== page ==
Coffee drinkers adverse to bitter tastes... drink more coffee.
Science will always be amazing.
- A new study shows that humans with a genetic variant making them adverse to caffeine drink more coffee.
- The same is not true with other bitter flavors, such as PROP and quinine.
- Tea and alcohol drinkers did not produce the same results.
That human behavior is guided by seemingly counter-intuitive actions is well-founded. The person that always talks about being trusting is often the least trustworthy; the one pronouncing unrequited love demands the most sacrifices; those who discuss spirituality at every turn are likely to be morally dubious. How do we know what we really want? Usually, by investigating the opposite of what we claim.
Psychology and biology are not separate domains; they each influence the other, all the time. So it shouldn't surprise us that substances we are most averse to are also the ones we crave most. At least that's the finding of a new study published in the Nature journal, Scientific Reports: Coffee drinkers with the highest sensitivity to the bitter taste of caffeine consume the most coffee.
Of the five major flavor profiles, bitter is supposed to be avoided. Bitterness is a signal of toxicity. Of course, hormesis: low doses of a toxic agent produce beneficial effects. Cruciferous vegetables, such as cauliflower and Brussels sprouts, are healthy even though they are slightly toxic; by affecting liver enzymes, they decrease the bioavailability of certain drugs and, when consuming high amounts, may increase allergic reactions.
Yet cruciferous vegetables are also healthy. They also happen to be delicious—though, at it turns out, given my love for coffee, I might have a genetic variant that causes me to crave bitter. My wife scoffs at the 100 percent chocolate bar I eat on a regular basis, though it gives me much greater pleasure than a 70 percent bar that appeals to the flavor profile of sweet. (I also drink my coffee black.)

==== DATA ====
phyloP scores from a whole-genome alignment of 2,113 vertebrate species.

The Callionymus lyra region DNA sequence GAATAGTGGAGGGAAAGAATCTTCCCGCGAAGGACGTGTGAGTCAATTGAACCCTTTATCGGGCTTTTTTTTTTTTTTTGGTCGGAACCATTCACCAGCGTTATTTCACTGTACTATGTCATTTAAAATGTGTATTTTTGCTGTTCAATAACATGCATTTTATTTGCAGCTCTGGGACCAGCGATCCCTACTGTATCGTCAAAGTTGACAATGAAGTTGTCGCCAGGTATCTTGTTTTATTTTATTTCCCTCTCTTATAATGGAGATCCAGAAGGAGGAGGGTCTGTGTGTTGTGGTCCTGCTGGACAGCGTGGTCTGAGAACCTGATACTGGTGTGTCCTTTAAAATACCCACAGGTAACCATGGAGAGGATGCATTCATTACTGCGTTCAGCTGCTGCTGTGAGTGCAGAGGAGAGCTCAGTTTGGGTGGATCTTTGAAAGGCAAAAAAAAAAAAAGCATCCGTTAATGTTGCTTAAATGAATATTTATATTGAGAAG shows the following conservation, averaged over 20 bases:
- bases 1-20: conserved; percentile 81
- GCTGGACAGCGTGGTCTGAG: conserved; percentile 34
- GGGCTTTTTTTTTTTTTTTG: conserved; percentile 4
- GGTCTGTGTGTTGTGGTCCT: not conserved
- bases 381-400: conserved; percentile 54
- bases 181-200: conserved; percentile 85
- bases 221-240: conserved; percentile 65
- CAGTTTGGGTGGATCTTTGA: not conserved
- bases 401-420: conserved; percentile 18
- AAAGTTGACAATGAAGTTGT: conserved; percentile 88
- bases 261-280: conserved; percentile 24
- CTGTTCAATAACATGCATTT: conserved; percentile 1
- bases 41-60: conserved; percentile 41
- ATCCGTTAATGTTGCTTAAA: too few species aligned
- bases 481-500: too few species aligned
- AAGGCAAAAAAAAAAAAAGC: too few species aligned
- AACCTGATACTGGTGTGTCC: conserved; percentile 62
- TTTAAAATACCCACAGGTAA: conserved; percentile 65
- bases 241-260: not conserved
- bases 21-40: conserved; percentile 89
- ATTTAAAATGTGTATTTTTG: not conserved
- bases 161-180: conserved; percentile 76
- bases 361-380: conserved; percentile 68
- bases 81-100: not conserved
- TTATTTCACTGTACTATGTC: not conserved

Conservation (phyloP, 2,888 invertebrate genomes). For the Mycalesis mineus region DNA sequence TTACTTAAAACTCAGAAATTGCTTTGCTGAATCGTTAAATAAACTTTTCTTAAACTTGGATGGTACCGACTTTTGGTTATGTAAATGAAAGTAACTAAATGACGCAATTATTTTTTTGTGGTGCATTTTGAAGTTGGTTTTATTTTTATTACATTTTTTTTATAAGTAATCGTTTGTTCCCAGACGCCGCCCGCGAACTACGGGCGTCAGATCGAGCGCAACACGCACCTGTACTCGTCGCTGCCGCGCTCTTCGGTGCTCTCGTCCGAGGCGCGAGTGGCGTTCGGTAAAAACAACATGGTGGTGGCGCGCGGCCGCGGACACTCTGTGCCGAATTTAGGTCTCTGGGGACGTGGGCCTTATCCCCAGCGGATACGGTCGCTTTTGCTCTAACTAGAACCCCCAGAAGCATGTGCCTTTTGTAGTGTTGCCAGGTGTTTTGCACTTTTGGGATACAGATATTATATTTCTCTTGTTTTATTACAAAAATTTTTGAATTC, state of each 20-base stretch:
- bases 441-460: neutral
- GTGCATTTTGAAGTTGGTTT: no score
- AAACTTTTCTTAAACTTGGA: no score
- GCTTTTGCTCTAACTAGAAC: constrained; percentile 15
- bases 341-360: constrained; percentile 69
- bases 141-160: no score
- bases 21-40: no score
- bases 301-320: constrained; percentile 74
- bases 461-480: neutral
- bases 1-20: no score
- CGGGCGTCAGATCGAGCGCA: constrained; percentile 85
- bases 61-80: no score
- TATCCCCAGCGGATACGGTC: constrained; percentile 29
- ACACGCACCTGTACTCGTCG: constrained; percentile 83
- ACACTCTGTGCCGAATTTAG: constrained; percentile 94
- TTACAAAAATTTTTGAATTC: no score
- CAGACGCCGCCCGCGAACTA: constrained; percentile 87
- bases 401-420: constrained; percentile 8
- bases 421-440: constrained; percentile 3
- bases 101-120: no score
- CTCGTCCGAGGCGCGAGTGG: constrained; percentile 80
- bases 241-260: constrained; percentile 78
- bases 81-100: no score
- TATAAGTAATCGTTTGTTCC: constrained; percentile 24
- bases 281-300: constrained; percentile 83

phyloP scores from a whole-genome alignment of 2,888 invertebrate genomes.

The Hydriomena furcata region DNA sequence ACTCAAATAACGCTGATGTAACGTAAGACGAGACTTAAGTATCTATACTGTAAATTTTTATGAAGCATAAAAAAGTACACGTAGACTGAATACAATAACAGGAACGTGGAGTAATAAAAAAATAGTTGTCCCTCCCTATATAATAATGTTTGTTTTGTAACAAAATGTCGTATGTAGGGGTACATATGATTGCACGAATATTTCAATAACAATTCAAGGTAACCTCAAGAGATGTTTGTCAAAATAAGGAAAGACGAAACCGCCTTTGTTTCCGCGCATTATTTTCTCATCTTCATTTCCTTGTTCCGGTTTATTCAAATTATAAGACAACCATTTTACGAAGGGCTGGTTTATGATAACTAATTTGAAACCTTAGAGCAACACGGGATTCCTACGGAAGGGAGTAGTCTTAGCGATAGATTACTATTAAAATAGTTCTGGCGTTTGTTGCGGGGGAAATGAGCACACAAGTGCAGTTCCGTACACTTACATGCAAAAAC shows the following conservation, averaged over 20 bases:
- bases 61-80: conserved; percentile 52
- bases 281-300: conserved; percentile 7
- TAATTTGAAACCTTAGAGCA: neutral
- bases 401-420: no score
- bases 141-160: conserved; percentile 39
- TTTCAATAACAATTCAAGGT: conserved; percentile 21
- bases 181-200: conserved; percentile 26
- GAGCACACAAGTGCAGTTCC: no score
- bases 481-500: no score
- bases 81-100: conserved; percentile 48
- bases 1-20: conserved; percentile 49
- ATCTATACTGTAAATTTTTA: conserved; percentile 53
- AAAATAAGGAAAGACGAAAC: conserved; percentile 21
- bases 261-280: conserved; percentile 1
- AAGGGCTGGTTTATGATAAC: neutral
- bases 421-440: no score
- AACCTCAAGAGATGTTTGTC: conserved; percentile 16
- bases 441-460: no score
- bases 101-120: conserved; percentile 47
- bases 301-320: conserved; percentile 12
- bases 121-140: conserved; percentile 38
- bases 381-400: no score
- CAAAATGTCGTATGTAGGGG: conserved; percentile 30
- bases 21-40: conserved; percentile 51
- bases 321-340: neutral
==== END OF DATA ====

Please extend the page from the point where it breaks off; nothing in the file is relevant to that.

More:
Here, perhaps, is where biology meets psychology, as Marilyn Cornelis, an assistant professor of preventive medicine at Northwestern University Feinberg School of Medicine who was involved in the study, says:
You'd expect that people who are particularly sensitive to the bitter taste of caffeine would drink less coffee. The opposite results of our study suggest coffee consumers acquire a taste or an ability to detect caffeine due to the learned positive reinforcement (i.e. stimulation) elicited by caffeine.
Interestingly, the study also covers other bitter tastes in tea and alcohol. Cornelis notes that coffee drinkers consume less tea, though it is likely because they're drinking more coffee, a logic I can anecdotally confirm.
Photo: CHRIS STOWERS/AFP/Getty Images
A barista makes a cup of coffee at a display at the Taiwan International Tea, Coffee and Wine Expo in Taipei on November 19, 2018.
The study covered over 400,000 men and women in the UK, focusing on bitter compounds such as propylthiouracil (PROP), quinine, and caffeine. The results were not clear-cut across the board, it should be noted:
Our findings showed that a higher perceived intensity of PROP and quinine decreased coffee consumption and that a higher perceived intensity of caffeine increased coffee consumption; opposite relationships were observed for tea consumption. For alcohol, a higher predicted intensity of PROP resulted in lower consumption but the perception of quinine and caffeine had no clear influence.
So it appears that caffeine is the true culprit. Or perhaps not so much, given the relationship it has to our emotional well-being, not to mention its addictive qualities. The researchers write that it is likely the result of "learned positive reinforcement" that lend coffee true power. Bitterness has a Pavlovian effect in this sense.
Or maybe we're just a confusing animal with contradictory impulses. Many Americans, for example, don't vote with their best interests in mind. At least with coffee we do get some reward, fleeting as it is. In the moment, however, nothing could be… sweeter?
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Moans, groans, and gripes release stress hormones in the brain.
Could you give up complaining for a whole month? That's the crux of this interesting piece by Jessica Hullinger over at Fast Company. Hullinger explores the reasons why humans are so predisposed to griping and why, despite these predispositions, we should all try to complain less. As for no complaining for a month, that was the goal for people enrolled in the Complaint Restraint project.
Participants sought to go the entirety of February without so much as a moan, groan, or bellyache.
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